AEB Profile Marbury
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Graduation Date



Sociology and anthropology

Where are you from?

Twinsburg, Ohio.

Where do you currently live?

Twinsburg, Ohio.

3 words to describe yourself?

Passionate, loving and kind.

What is the most interesting thing about you?

My passion for life.

How did you find Hiram?

When I was about seven or eight years old, my father’s friend who was also in antiques was visiting. He lived near Hiram and recommended the school to me.

My sister, Earline Darby came two years after I started at Hiram. We shared a room so we did not have to buy twice the furniture.

What clubs were you involved in?

Social clubs, not fraternities of sororities though. I was in the ABC (alliance for black consciousness) and the educators club.

Your favorite Hiram traditions?

We met under the bell tower every night to listen to music and to relax. In the warm weather, people would lay out on the lawn to picnic or study. It was very comfortable and peaceful. We had traying in the winter and there were steak nights on Saturday. I think they were trying to pacify us for staying on campus for the weekend.

Favorite professor?

Dr. Guylas, my advisor, who was the head of the sociology and anthropology department. He encouraged me from the beginning to not feel self-doubt and discouraged, “You can do this” he would say and made sure I felt ready to go.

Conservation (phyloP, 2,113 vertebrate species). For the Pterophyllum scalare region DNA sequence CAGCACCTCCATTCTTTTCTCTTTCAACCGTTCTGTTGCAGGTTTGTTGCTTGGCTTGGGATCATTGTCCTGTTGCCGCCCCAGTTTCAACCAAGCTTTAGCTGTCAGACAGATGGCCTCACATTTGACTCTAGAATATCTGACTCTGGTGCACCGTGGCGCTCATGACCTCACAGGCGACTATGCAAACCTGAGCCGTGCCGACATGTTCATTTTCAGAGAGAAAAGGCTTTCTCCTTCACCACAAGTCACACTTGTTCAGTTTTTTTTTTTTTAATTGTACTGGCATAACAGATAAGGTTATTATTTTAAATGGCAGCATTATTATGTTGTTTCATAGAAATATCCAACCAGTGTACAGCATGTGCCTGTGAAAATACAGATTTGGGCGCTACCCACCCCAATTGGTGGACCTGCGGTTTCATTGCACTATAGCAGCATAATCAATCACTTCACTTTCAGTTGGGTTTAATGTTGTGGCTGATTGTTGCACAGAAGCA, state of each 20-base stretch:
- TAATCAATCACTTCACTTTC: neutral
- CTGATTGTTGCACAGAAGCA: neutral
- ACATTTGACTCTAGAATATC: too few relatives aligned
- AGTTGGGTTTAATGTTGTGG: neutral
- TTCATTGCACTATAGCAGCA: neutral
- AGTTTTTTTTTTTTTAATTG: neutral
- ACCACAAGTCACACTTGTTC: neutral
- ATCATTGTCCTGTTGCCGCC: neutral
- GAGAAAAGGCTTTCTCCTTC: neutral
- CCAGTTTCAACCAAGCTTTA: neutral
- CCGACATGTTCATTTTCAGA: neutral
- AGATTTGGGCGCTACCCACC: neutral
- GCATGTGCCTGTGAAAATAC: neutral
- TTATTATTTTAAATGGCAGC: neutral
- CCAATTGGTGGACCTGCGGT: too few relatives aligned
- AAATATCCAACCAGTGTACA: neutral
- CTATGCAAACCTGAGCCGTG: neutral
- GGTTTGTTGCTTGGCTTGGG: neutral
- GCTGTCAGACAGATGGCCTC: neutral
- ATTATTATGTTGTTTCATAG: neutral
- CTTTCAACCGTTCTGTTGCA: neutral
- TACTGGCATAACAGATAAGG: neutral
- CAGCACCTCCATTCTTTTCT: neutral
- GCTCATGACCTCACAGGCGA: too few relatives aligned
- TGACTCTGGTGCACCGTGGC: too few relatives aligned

All of my friends graduated before me in the Class of ’76 and during my last year, I was running out of money so I had to graduate early but I still had many classes and credits to complete. Dr. Guylas set a schedule that let me do two independent studies on top of working for my teaching credits, and he let me do a three-week too during our interim period. It totaled to twenty-one credit hours but it was really instrumental in letting me graduate with such a crazy chance.

Another professor, Professor Ken Faulkner, my education instructor, inspired my understanding of what an education truly means and how it can take you anywhere.

What is your favorite location on campus?

The Student Union. It was a place to come together for anything; in times of support, if something ever happened or to study and hang out. They had the best cheeseburgers there too.

What is your favorite Hiram memory?

I was so excited about learning. My favorite memories are the times spent picking out and signing up for classes each quarter. My classmates and I were excited to pick out classes, anxious about them filling up, who our professors would be whether we feared them or wanted a particular one… There was always much discussion and excitement.

If a fellow student was failing or struggling in class, my friends and I spent lots of time helping other students study and write their papers. We were all hear together and we all wanted to do well, I didn’t want them to fail so I helped where I could This comradery and support continued as we were all excited to share what skills and information we were learning in our classes with each other.

The precious and endearing thing about Hiram was meeting my lifelong friends.

What is the most important thing that you learned from Hiram?

Keep focus. Believe in me and what I can do.

Do you feel that Hiram prepared you for your future?

I felt very prepared. There was a Mr. Johan, a critic teacher at Marshall High. I had to prep tests for my students and it was frustrating because he would correct my tests and I knew I had to make it right. I needed to know the answers I wanted in order to write the proper questions. It was hard but very fruitful work. I thank Hiram for my achievements and for making me ready for the outside world.